No community backing means no heritage lottery funding

Lack of community involvement in parks bids will scupper any chance of securing millions of pounds from the Heritage Lottery Fund (HLF).

Charlotte Hazelwood, casework manager for the fund in the North West, told the GreenSpace conference in Manchester: "We want to get people more involved in making decisions about their spaces. It's an area where a lot of bids fall down, so if you don't have those partnerships already, you need to develop them."

Hazelwood said the fund wanted local authorities to take a coordinated approach to addressing green spaces. "You have to show that the park involves local people in its management, usually through a friends group. This has come to the fore with Big Society."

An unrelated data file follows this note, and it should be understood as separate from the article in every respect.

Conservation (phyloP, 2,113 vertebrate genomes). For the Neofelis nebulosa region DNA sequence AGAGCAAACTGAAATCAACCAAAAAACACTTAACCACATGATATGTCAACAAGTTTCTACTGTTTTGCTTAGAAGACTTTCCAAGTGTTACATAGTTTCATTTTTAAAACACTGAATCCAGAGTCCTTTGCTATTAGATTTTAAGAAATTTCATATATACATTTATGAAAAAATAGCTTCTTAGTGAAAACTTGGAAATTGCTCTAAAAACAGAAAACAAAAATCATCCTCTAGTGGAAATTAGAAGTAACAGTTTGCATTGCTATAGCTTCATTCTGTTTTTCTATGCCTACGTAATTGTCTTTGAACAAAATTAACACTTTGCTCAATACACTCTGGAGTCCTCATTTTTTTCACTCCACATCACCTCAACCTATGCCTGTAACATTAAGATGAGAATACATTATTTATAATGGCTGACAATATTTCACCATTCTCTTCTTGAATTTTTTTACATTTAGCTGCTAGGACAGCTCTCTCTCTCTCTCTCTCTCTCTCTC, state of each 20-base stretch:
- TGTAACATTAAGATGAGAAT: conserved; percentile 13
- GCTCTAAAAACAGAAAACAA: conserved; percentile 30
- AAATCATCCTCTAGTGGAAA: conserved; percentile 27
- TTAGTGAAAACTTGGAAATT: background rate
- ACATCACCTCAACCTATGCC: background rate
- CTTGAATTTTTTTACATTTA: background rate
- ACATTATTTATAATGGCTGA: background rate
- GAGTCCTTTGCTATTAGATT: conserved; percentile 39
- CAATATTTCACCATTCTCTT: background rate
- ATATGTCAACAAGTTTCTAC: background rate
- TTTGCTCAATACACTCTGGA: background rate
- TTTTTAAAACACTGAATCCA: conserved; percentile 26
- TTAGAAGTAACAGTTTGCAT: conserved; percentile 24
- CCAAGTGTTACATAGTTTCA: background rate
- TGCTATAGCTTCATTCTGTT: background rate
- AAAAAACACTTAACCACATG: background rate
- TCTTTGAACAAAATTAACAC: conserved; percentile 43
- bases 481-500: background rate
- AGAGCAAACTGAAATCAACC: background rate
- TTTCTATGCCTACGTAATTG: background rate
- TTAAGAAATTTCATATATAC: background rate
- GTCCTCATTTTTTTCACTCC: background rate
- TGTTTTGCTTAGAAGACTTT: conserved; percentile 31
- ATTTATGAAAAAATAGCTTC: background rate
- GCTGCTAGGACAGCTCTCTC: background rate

She said only 36 per cent of local authorities had applied for grants and the HLF was trying to encourage more applications by lowering qualifying thresholds (HW, 12 November). Only a fifth of all historic parks - 500 in all - had received funding so far.

She added: "Having spoken to park managers, they have approved of our insistence on good management and maintenance. The fact that we require several years of Green Flags and heavy involvement of friends groups are helping them to resist cuts."

CABE head of sustainable and inclusive design Dr Edward Hobson said campaigns to save rundown and waterlogged sports pitches recently highlighted brilliant "communication and advocacy" from the community.

Friends of Park View in Lytham asked pilots at a nearby airport to photograph a huge "Help" sign spread across the turf, which kicked-off a fundraiser that raised £10,000 almost immediately and £1m within a few weeks.

"They worked with the council on a masterplan, outlining some of the things they could achieve, and succeeded in generating local enthusiasm. It was all about doing something different and being entrepreneurial on how they went about it," said Hobson.

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